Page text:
There are only a few days left until the Diocese of Scranton releases the information on the Bishop’s Victims Compensation Fund.  I am confident that Bishop Bambera will over-promise and under-deliver to victims and their families. If you plan to make a claim against the Diocese of Scranton, watch their news release page for information.  I expect the lies and blame deflection will flow from Bill Genello’s office as soon as the details of the “Independent Survivors Compensation Program” ooze out of the Chancery on Wyoming Avenue.

Look for requirements that will disqualify as many people with credible accusations as possible.  If you were raped/molested/harmed by a priest in a religious order teaching in a Diocesan school, you might be out of luck.  The Bishop will probably flick that booger towards the religious order and ignore that the crimes were committed within his curia.  As in the Archdiocese of Philadelphia, they will probably offer you the services of an attorney to help you navigate the rules of the fund.  Please be aware, that the attorney being paid by the Diocese will not have your best interests at heart.  If the Diocese is paying the bills, the lawyer is working for the Bishop and not for you.  I strongly recommend that you get your own legal representation, working for your interests and yours alone.

The best bet in Pennsylvania is to enact legislation that opens a civil litigation window, sweeps aside the need for confidentiality agreements, and forces institutions like the Catholic Church to comply with laws protecting children and vulnerable adults.  All victims should have the right to bring a claim in front of a judge.  The format of the compensation funds is stacked to favor the Dioceses.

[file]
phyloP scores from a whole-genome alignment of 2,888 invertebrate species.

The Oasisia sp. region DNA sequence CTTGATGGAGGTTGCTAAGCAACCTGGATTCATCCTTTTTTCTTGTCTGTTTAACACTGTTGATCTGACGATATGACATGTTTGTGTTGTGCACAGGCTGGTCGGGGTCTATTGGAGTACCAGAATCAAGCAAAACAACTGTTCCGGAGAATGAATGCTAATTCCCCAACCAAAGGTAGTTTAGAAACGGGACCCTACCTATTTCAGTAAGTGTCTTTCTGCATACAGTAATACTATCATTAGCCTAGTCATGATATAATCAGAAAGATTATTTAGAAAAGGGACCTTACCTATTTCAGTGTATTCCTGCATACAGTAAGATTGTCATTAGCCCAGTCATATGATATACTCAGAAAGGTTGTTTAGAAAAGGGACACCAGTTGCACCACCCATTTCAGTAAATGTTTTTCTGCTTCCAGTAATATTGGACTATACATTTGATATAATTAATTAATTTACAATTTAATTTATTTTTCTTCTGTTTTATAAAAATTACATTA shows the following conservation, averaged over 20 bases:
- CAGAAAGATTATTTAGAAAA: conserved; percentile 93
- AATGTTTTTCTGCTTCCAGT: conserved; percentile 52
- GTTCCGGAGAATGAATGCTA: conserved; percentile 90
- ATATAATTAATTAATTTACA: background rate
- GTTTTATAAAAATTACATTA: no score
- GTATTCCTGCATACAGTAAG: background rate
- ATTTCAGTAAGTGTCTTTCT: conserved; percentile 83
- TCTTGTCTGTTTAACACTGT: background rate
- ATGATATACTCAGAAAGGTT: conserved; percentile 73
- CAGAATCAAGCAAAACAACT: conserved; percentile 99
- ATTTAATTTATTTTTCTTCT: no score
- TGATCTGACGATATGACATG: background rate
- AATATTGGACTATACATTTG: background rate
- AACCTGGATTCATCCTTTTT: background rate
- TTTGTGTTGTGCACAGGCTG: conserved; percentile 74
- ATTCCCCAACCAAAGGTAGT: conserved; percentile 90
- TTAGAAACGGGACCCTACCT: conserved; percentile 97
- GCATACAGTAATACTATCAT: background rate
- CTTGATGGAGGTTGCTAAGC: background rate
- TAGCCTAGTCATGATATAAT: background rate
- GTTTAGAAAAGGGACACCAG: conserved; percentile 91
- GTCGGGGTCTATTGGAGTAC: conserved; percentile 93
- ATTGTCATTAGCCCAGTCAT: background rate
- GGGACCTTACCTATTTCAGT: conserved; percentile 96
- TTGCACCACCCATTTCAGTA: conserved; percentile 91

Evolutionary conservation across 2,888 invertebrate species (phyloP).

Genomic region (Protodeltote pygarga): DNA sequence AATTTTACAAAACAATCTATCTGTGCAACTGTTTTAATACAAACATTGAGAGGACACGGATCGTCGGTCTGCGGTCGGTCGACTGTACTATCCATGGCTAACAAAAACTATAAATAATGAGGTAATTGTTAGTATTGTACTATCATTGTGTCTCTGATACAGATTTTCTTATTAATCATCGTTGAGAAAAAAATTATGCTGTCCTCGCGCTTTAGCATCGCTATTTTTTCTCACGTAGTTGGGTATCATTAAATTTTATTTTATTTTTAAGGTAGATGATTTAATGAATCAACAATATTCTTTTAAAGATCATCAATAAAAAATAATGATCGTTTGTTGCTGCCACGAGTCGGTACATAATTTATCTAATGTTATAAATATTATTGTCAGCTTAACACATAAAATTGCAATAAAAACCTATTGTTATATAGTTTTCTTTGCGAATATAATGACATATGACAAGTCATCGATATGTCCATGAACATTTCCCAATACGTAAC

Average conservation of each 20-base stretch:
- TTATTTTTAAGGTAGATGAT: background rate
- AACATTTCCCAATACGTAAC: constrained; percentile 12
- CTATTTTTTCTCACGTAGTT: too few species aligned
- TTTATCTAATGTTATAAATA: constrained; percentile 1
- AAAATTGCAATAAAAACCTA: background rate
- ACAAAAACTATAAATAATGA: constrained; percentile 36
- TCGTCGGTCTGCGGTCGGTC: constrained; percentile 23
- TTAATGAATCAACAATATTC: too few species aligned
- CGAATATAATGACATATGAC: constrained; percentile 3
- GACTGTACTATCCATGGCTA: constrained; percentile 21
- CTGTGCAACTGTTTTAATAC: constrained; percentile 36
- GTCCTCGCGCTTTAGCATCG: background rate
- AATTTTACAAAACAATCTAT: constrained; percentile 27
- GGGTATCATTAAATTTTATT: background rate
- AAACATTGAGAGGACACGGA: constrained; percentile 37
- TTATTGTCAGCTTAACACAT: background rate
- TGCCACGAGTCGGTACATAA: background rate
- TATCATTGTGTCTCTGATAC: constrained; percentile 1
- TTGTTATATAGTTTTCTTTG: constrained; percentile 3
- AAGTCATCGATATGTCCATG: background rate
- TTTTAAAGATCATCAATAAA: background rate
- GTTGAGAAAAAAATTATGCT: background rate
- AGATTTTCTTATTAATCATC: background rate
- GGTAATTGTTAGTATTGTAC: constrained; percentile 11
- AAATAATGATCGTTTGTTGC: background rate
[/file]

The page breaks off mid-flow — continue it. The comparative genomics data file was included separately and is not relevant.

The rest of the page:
I have been reading some articles linked from sites like Catholics4Change.org or sent in from readers of this blog (thanks Barb!).  I am going to offer you some links to spike your outrage or just leave you shaking your head at the myopic idiocy of Church leaders.

Abuse Talking Points Interrupt God’s Word 

Can victim funds help heal wounds of Pa. church sex abuse scandal?

NY archdiocese issued suitability letter for priest under abuse investigation

Catholic abuse victims face new obstacle | Editorial

Business as usual in the Catholic Church

Ticking time bombs in the church

Cardinal Wuerl, despite stepping down due to abuse scandal, presides over grand Basilica Christmas Mass

The Cardinals and the Bishops are ending 2018 full of deceit.  I hold out little hope for change when the clock strikes midnight tonight, and we charge headlong into 2019.  Over the last ten years writing on this blog, I have always been in awe of the Church Hierarchy’s ability to be unfeeling, uncaring, unchristian buffoons.  I don’t think they will disappoint in their stupidity in the new year.

BISHOP BAMBERA SHOULD RESIGN WITH IMMEDIATE EFFECT!

 

The Grand Jury Report Has Been Released

The Pennsylvania Attorney General has released the report on a two-year grand jury investigation into widespread sexual abuse of children within six dioceses of the Catholic Church in Pennsylvania and the systemic cover-up by senior church officials in Pennsylvania and at The Vatican.

The following links are provided:

The Attorney General’s Press Release

A-Report-of-the-Fortieth-Statewide-Investigating-Grand-Jury_Cleland-Redactions-8-12-08_Redacted 

Exhibits from the Grand Jury Report

The Response by the Dioceses

Link to a Survivor’s Video